Zizi’s human shaped eyes were in contrast with her blank alien expression. More human in appearance than alien, the subspecies she fell under were known as Humanlikes.
Ericka remembered Hamut telling Zizi animals had been released into the forest for hunting. This was right up Zizi’s alley. Hunting ranked second under her need for complete nudity. Zizi’s breasts and pale skinned rear surfaced higher than the water, then swam deeper into the pool.
Ericka noticed that Hamut paid no more attention to Zizi than he did her. Extraordinary in design, he was a human form of high-voltage electricity. No eyebrows or eyelashes, the color of his eyes were red and white. His pupils were tiny electrical charges much smaller than the flames found in a furnace. Beads of currents traveled throughout his skin like shooting stars. Markings similar to blue diamonds covered his chest.
The pain came from nowhere. Ericka’s knees folded. Her brain shut down. When her eyes opened again, Hamut and Zizi stood over her as if both had discovered a new kind of bug that became a joy to watch.
“Am I still human?” This Ericka wanted to know more than anything else at the moment.
“You’ll always be human, Ericka,” Hamut answered.
The sound of his deep, flat tone reminded her that Hamut embraced his alien side rather than his human side.
He lowered and held her gaze, and then touched his fingers to the center of her forehead. “We made many changes.” From there he separated his fingers and traced her temples, then joined his hands together across her jaw. Several places in her neck were touched. A finger was pressed against the area of her brain stem. Reaching his hands underneath her, his fingers traced her spine in both directions. “Your lungs. Your heart. Your joints. These changes are secondary changes predicted by Reedis. Your veins, all of your muscles, and…” The palm of his hand slid between her thighs and tightly cupped her sex. “Another secondary change just like the others.”
Zizi gave what could have been a chuckle. “Sex. I want it. But I’m given to the ugliest alien.”
For some reason the back of Ericka’s head felt fifty pounds too heavy.
Hamut gripped her hands. Like an infant responding to physical stimulation, she pulled up on her feet.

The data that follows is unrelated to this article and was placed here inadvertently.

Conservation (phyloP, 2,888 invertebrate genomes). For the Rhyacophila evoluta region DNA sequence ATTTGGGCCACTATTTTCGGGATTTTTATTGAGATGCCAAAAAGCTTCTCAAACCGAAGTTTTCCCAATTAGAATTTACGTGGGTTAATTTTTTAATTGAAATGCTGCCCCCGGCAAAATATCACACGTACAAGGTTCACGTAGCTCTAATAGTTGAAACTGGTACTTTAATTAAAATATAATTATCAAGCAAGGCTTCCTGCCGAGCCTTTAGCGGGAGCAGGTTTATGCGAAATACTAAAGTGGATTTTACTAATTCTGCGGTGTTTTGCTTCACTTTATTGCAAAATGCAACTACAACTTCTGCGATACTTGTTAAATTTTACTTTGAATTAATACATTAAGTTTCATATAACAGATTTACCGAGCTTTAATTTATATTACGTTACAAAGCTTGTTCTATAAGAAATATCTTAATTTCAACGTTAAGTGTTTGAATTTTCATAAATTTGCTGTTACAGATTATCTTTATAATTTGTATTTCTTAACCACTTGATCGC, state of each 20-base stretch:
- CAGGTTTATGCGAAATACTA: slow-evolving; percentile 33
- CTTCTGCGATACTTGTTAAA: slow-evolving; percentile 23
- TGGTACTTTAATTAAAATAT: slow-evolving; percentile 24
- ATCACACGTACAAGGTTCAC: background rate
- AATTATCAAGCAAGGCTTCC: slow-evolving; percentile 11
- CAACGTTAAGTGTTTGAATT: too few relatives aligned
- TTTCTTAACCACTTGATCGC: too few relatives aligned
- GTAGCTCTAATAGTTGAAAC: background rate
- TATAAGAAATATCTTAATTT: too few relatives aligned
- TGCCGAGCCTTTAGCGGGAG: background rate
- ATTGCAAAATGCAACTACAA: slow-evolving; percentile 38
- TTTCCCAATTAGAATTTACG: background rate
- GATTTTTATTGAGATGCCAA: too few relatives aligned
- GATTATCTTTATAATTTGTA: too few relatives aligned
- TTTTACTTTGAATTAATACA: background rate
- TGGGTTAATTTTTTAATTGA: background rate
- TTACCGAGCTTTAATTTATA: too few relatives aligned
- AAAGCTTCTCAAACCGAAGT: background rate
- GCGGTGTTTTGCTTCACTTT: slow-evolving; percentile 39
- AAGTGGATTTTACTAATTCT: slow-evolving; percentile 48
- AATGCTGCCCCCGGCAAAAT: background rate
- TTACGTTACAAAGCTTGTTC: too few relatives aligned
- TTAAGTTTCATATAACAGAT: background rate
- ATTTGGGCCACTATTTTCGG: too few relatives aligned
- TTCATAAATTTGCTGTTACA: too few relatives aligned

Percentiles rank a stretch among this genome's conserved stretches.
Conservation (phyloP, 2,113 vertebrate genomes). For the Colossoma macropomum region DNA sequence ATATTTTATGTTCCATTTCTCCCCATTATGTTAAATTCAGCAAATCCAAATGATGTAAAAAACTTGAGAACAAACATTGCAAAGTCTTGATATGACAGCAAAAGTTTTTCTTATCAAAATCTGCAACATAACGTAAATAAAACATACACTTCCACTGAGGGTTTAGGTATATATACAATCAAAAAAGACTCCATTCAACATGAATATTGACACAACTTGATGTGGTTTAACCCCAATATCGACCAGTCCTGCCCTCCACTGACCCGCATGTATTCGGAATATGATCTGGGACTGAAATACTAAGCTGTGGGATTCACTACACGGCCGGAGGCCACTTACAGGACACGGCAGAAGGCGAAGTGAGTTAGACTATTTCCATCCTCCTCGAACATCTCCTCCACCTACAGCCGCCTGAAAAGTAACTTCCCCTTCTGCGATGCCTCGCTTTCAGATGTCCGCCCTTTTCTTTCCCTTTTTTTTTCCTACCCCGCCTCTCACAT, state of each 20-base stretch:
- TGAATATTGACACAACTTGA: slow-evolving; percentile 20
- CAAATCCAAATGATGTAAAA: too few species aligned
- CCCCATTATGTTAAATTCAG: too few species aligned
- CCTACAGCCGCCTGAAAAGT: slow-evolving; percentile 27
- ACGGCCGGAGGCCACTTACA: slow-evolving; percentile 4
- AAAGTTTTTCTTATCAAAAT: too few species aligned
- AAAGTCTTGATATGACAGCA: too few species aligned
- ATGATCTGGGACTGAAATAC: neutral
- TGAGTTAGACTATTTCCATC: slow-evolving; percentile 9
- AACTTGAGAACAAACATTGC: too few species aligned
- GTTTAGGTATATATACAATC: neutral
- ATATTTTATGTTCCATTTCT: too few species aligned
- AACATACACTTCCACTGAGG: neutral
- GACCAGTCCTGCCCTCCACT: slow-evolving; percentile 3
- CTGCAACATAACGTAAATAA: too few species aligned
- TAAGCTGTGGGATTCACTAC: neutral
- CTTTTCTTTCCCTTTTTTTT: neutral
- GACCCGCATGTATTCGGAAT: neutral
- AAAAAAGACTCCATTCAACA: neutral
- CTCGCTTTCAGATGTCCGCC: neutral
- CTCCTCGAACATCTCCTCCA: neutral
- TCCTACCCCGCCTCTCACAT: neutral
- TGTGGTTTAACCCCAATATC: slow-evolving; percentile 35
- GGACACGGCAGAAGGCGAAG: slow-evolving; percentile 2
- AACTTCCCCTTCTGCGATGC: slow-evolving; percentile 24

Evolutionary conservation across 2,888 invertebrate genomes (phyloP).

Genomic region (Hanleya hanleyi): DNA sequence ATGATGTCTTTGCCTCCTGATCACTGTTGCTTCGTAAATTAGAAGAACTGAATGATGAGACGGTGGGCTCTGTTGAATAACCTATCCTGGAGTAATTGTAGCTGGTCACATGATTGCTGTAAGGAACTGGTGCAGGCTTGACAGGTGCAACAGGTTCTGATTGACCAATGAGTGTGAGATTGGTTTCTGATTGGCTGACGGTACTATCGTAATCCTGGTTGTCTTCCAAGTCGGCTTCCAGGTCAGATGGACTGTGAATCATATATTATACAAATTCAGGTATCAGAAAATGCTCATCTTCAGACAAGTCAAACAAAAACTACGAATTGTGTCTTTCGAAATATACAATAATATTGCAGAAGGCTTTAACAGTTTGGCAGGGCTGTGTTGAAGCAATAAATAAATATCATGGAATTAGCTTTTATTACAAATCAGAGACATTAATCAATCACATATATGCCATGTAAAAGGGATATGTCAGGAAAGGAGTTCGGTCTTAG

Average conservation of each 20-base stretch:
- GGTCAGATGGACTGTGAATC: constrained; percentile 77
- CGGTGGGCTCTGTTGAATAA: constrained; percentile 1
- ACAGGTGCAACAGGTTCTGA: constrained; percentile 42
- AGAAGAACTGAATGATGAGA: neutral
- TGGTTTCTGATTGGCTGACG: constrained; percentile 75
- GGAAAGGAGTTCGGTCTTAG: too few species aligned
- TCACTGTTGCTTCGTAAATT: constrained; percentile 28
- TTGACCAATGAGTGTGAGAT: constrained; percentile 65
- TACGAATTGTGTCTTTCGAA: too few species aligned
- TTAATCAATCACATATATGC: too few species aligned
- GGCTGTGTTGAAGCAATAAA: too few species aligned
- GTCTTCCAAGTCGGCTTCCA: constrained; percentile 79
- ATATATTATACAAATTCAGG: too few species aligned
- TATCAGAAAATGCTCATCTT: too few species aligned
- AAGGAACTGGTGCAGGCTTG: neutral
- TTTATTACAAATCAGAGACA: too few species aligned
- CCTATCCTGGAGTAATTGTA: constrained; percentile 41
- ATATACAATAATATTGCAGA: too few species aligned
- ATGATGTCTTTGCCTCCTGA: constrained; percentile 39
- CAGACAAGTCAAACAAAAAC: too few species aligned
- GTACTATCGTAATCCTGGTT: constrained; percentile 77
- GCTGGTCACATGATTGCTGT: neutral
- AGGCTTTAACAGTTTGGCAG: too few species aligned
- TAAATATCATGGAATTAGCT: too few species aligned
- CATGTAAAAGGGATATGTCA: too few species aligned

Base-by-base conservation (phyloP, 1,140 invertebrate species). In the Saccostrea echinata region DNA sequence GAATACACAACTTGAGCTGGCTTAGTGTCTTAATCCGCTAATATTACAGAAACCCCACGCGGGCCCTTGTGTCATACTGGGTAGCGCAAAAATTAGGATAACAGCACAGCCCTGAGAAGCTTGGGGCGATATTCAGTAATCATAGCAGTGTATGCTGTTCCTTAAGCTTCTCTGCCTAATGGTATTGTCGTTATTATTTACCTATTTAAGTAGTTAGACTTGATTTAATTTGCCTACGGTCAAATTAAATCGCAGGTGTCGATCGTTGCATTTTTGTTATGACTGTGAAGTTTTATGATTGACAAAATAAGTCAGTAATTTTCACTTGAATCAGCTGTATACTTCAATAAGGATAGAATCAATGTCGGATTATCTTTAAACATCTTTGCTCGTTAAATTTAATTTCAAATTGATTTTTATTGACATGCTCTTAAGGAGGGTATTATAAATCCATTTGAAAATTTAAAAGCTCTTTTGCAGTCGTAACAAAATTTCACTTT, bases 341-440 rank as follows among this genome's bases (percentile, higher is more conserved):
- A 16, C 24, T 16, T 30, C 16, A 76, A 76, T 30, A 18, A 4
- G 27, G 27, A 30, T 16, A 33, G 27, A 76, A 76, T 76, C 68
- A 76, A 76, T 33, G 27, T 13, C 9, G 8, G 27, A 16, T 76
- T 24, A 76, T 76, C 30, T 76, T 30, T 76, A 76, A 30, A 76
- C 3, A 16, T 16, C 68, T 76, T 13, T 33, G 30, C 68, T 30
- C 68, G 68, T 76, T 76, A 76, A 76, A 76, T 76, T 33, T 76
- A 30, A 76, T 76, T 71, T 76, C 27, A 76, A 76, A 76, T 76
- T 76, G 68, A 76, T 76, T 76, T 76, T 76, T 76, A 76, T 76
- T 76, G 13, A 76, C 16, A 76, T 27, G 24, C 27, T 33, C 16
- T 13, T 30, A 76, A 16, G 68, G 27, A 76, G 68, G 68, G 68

She lifted her right leg. The ground slammed hard into her chest.
“Okay,” she said in surrender. “That hurt.”
“You no longer have to force your body to move. Just think it,” Hamut encouraged
Her hands, feet and body worked together as she stood. I’m going for a run. Her feet ran in the gait of a treadmill starting underneath still feet before she had physically tried to make any motions.
“You got it?” was all he asked when she stopped and held her hands in front of her. “Your body has electrical energy trapped inside it much more than before. You no longer have tendons and now have better flexibility. Your autonomic nervous system includes all movements made with your limbs. Like I said before, just think about doing something and you can do it.”
Standing still a moment, she looked at the start of the road then found herself there in less than a second, her feet taking rapid steps. It was like driving a car with her brain doing all of the work.
She looked over her shoulder and saw Hamut watching. A squeal slipped out of her when her body faced him, then hurried to him. I guess he was right, she thought when her palm slapped his face.
Hamut held her gaze. “Control your thoughts, Ericka.”
“This is going to be a problem. I thought about slapping you, but I wouldn’t have really done it.” Her eyes slid down the front of him. Another squeal slipped out when she gave a firm grip between his legs. The bleating goat sound that rushed out of him was his way of laughing.
“You don’t have to control your thoughts,” he said, his voice lower and slightly husky.
“You’re alien, so I know you can see me blushing despite my skin color,” she ranted.
“Do you want me to tell you all…”
Her body swung around, placing her back to him. “No,” she said, walking away without even trying to move. I can get used to this. No physical requirement and just a thought. “I’m taking a walk,” she announced just as she reached the road again.
She had only taken a few steps when Hamut and Zizi landed in front of her at the same time.
Zizi’s pike rushed out of her human-shaped mouth and tangled around the neck of a mountain lion perched on nearby grass. Her reachers scattered out of her navel like strong rope and in equal speed and hogtied the animal. The lion’s neck was stretched and snapped in several places by the strength of her reachers.
Ericka hadn’t been surprised by Zizi’s sudden response. Born from the John Felt clan, she and her family had vowed to protect Ericka during Earth’s war with the Babisianx.
“The other animals in the forest you should be able to outrun,” Hamut said and walked away.
Ericka started walking before she meant to. The next moment she was running. The feel of her lungs vibrating would take some getting used to. Staring down she saw that the T-shirt had tightened around her breasts as her lungs filled with air. I’m glad he didn’t see that because my boobs actually look good right now.
Still looking down she pulled the Tee back. The expression on her face was the same as saying ‘not so shabby.’
Other roads soon branched off and led up the volcano’s crater and to the other side of it. After a few minutes she reached houses with sheets of tin for roofs layered in enough rust to give the now defunct American CDC nightmares.